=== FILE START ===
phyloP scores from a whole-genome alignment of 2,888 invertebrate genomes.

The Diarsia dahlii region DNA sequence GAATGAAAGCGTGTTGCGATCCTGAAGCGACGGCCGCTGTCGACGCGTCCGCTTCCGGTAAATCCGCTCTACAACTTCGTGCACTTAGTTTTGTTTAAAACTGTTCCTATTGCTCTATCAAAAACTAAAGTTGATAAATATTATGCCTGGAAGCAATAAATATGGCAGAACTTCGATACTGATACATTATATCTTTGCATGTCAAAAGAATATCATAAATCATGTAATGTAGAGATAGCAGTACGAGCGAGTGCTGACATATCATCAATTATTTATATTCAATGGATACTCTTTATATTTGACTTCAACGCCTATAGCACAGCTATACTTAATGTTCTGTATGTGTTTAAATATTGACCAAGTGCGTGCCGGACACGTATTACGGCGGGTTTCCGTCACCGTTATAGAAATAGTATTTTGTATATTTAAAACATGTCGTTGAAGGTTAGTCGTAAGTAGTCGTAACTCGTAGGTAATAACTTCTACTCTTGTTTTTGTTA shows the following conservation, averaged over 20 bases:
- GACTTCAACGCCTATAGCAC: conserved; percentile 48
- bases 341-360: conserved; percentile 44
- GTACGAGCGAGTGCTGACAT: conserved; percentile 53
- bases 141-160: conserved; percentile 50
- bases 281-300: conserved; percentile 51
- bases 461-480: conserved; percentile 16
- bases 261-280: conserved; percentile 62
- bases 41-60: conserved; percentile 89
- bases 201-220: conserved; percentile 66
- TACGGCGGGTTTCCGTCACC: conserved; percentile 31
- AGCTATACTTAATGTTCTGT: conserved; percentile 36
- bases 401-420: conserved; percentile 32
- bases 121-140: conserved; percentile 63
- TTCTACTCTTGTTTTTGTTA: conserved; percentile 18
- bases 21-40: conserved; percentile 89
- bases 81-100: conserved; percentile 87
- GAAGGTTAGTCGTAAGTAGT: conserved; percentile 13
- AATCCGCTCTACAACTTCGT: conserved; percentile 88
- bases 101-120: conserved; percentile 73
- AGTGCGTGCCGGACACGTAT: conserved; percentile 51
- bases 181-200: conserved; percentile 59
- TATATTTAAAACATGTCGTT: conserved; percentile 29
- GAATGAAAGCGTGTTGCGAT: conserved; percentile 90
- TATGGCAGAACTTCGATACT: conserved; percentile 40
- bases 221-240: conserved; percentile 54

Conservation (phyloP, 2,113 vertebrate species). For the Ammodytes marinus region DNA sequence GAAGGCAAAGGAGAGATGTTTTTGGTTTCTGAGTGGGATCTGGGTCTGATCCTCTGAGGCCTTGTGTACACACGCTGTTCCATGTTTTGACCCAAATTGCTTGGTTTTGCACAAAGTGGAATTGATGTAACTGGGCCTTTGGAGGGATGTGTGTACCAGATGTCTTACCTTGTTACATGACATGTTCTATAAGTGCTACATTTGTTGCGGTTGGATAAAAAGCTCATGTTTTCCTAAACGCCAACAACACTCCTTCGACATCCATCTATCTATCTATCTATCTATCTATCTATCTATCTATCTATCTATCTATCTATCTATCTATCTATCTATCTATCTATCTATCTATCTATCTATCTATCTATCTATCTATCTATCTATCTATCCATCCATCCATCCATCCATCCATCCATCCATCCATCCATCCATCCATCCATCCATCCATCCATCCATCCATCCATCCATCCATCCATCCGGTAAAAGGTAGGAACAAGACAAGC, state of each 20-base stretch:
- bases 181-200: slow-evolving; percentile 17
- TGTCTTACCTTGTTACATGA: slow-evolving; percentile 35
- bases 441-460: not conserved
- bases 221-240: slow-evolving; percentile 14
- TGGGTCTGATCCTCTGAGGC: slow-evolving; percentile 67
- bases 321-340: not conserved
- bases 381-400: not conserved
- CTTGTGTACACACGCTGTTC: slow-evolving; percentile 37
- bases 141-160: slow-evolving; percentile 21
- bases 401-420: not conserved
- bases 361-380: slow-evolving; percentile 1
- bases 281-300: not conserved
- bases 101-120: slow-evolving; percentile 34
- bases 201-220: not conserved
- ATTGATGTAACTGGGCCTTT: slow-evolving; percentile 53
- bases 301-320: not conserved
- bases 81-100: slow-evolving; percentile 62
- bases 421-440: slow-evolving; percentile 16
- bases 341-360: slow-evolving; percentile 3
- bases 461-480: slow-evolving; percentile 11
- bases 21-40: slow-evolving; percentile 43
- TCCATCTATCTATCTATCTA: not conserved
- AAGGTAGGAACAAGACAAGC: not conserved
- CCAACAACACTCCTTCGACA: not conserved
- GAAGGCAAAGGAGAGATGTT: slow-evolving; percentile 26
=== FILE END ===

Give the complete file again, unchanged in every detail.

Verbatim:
phyloP scores from a whole-genome alignment of 2,888 invertebrate genomes.

The Diarsia dahlii region DNA sequence GAATGAAAGCGTGTTGCGATCCTGAAGCGACGGCCGCTGTCGACGCGTCCGCTTCCGGTAAATCCGCTCTACAACTTCGTGCACTTAGTTTTGTTTAAAACTGTTCCTATTGCTCTATCAAAAACTAAAGTTGATAAATATTATGCCTGGAAGCAATAAATATGGCAGAACTTCGATACTGATACATTATATCTTTGCATGTCAAAAGAATATCATAAATCATGTAATGTAGAGATAGCAGTACGAGCGAGTGCTGACATATCATCAATTATTTATATTCAATGGATACTCTTTATATTTGACTTCAACGCCTATAGCACAGCTATACTTAATGTTCTGTATGTGTTTAAATATTGACCAAGTGCGTGCCGGACACGTATTACGGCGGGTTTCCGTCACCGTTATAGAAATAGTATTTTGTATATTTAAAACATGTCGTTGAAGGTTAGTCGTAAGTAGTCGTAACTCGTAGGTAATAACTTCTACTCTTGTTTTTGTTA shows the following conservation, averaged over 20 bases:
- GACTTCAACGCCTATAGCAC: conserved; percentile 48
- bases 341-360: conserved; percentile 44
- GTACGAGCGAGTGCTGACAT: conserved; percentile 53
- bases 141-160: conserved; percentile 50
- bases 281-300: conserved; percentile 51
- bases 461-480: conserved; percentile 16
- bases 261-280: conserved; percentile 62
- bases 41-60: conserved; percentile 89
- bases 201-220: conserved; percentile 66
- TACGGCGGGTTTCCGTCACC: conserved; percentile 31
- AGCTATACTTAATGTTCTGT: conserved; percentile 36
- bases 401-420: conserved; percentile 32
- bases 121-140: conserved; percentile 63
- TTCTACTCTTGTTTTTGTTA: conserved; percentile 18
- bases 21-40: conserved; percentile 89
- bases 81-100: conserved; percentile 87
- GAAGGTTAGTCGTAAGTAGT: conserved; percentile 13
- AATCCGCTCTACAACTTCGT: conserved; percentile 88
- bases 101-120: conserved; percentile 73
- AGTGCGTGCCGGACACGTAT: conserved; percentile 51
- bases 181-200: conserved; percentile 59
- TATATTTAAAACATGTCGTT: conserved; percentile 29
- GAATGAAAGCGTGTTGCGAT: conserved; percentile 90
- TATGGCAGAACTTCGATACT: conserved; percentile 40
- bases 221-240: conserved; percentile 54

Conservation (phyloP, 2,113 vertebrate species). For the Ammodytes marinus region DNA sequence GAAGGCAAAGGAGAGATGTTTTTGGTTTCTGAGTGGGATCTGGGTCTGATCCTCTGAGGCCTTGTGTACACACGCTGTTCCATGTTTTGACCCAAATTGCTTGGTTTTGCACAAAGTGGAATTGATGTAACTGGGCCTTTGGAGGGATGTGTGTACCAGATGTCTTACCTTGTTACATGACATGTTCTATAAGTGCTACATTTGTTGCGGTTGGATAAAAAGCTCATGTTTTCCTAAACGCCAACAACACTCCTTCGACATCCATCTATCTATCTATCTATCTATCTATCTATCTATCTATCTATCTATCTATCTATCTATCTATCTATCTATCTATCTATCTATCTATCTATCTATCTATCTATCTATCTATCTATCTATCTATCCATCCATCCATCCATCCATCCATCCATCCATCCATCCATCCATCCATCCATCCATCCATCCATCCATCCATCCATCCATCCATCCATCCGGTAAAAGGTAGGAACAAGACAAGC, state of each 20-base stretch:
- bases 181-200: slow-evolving; percentile 17
- TGTCTTACCTTGTTACATGA: slow-evolving; percentile 35
- bases 441-460: not conserved
- bases 221-240: slow-evolving; percentile 14
- TGGGTCTGATCCTCTGAGGC: slow-evolving; percentile 67
- bases 321-340: not conserved
- bases 381-400: not conserved
- CTTGTGTACACACGCTGTTC: slow-evolving; percentile 37
- bases 141-160: slow-evolving; percentile 21
- bases 401-420: not conserved
- bases 361-380: slow-evolving; percentile 1
- bases 281-300: not conserved
- bases 101-120: slow-evolving; percentile 34
- bases 201-220: not conserved
- ATTGATGTAACTGGGCCTTT: slow-evolving; percentile 53
- bases 301-320: not conserved
- bases 81-100: slow-evolving; percentile 62
- bases 421-440: slow-evolving; percentile 16
- bases 341-360: slow-evolving; percentile 3
- bases 461-480: slow-evolving; percentile 11
- bases 21-40: slow-evolving; percentile 43
- TCCATCTATCTATCTATCTA: not conserved
- AAGGTAGGAACAAGACAAGC: not conserved
- CCAACAACACTCCTTCGACA: not conserved
- GAAGGCAAAGGAGAGATGTT: slow-evolving; percentile 26